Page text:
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Monday, September 27, 2004

Hitting Rock Bottom: Jay Nordlinger's Reflections on the Kerry Campaign

The Kerry campaign has reached rock bottom. I'm not talking about its standing in the polls — I don't care about that, so much. I'm talking about its moral status. Its behavior during Prime Minister Allawi's visit to the United States was appalling. The contempt that these people — the Kerry people — threw on Allawi was beyond belief. I feel like a McCarthyite when I think, "Are they on the other side? They seem desperate for our endeavors in Iraq to fail. They seem to be rooting against us." But I think it.

Of Allawi, Joe Lockhart, the Kerry mouthpiece, said, "You can almost see the hand underneath the shirt today moving the lips." That's the sort of thing you can read in the official Syrian press — or are they more discreet now?

Allawi himself was forced to declare, "I am a tool of nobody." And catch the magnificent sarcasm at the end of this statement: "I don't know what is rosy and what is not rosy. I am painting a picture that I know. I am the prime minister of Iraq, and I am talking about Iraq — I know what is happening there. I know the details. . . . I have only been out of Iraq for five days, so I don't think that in the last five days things have changed dramatically."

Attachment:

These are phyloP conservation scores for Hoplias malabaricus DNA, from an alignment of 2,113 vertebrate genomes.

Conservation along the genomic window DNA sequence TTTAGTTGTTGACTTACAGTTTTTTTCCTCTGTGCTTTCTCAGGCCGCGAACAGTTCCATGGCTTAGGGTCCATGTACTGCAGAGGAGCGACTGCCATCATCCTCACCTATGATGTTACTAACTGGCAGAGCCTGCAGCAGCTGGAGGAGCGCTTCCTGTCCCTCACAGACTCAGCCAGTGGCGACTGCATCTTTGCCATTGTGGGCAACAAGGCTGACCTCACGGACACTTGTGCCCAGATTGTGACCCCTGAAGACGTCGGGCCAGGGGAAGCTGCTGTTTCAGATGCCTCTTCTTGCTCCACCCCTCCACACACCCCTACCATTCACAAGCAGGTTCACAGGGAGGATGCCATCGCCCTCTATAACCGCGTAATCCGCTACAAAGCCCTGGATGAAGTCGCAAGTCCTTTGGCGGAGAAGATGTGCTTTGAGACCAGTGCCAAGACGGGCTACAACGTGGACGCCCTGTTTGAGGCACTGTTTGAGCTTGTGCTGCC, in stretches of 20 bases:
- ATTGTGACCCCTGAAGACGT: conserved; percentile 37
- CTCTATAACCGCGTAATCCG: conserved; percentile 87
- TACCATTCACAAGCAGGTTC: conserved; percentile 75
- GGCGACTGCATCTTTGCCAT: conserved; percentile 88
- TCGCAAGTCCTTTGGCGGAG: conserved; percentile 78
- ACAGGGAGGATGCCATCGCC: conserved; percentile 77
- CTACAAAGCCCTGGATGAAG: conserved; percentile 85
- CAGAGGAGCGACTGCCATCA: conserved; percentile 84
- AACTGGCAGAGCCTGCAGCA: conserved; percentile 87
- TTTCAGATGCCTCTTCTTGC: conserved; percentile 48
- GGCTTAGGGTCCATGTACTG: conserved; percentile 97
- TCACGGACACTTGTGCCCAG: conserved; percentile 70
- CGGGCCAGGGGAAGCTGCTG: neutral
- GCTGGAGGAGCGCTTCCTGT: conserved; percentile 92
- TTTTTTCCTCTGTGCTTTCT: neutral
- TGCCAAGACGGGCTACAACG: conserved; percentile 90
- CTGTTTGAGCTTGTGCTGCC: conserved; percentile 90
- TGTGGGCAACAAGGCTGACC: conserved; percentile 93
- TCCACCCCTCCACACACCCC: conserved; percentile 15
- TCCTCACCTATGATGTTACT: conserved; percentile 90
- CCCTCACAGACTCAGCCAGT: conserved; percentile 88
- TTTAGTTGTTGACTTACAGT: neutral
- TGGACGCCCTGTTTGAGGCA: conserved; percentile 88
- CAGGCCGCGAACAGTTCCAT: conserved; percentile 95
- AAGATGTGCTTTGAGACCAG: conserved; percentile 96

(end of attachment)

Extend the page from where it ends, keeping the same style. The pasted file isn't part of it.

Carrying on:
In the mid-1980s, when he visited Washington, Jose Napoleon Duarte kissed the American flag. That caused a lot of the Left to choke. And now Allawi is thanking America — and much of the Left is fuming.

I think we can safely generalize that they enjoyed neither the liberation of Afghanistan nor the liberation of Iraq. Because it is better that those two countries be unfree than that a Texas evangelical conservative do the freeing.

George W. Bush needs to stick it to Kerry in that first debate — not merely play defense. He needs to find a way of saying, "What kind of democrats are you Democrats? I mean, don't you hope we succeed? Does the Taliban out, and Karzai et al. in, and Saddam Hussein out, and Allawi et al. in, embarrass you? Sure, Kofi Annan and the thugocracies of the U.N. are against us. But where do you stand? Does our relative unpopularity at the U.N. embarrass you?"

Get 'im, W. This is no time to act overly "presidential." Your job is to shame these people — a job for which they have given you plenty of material.

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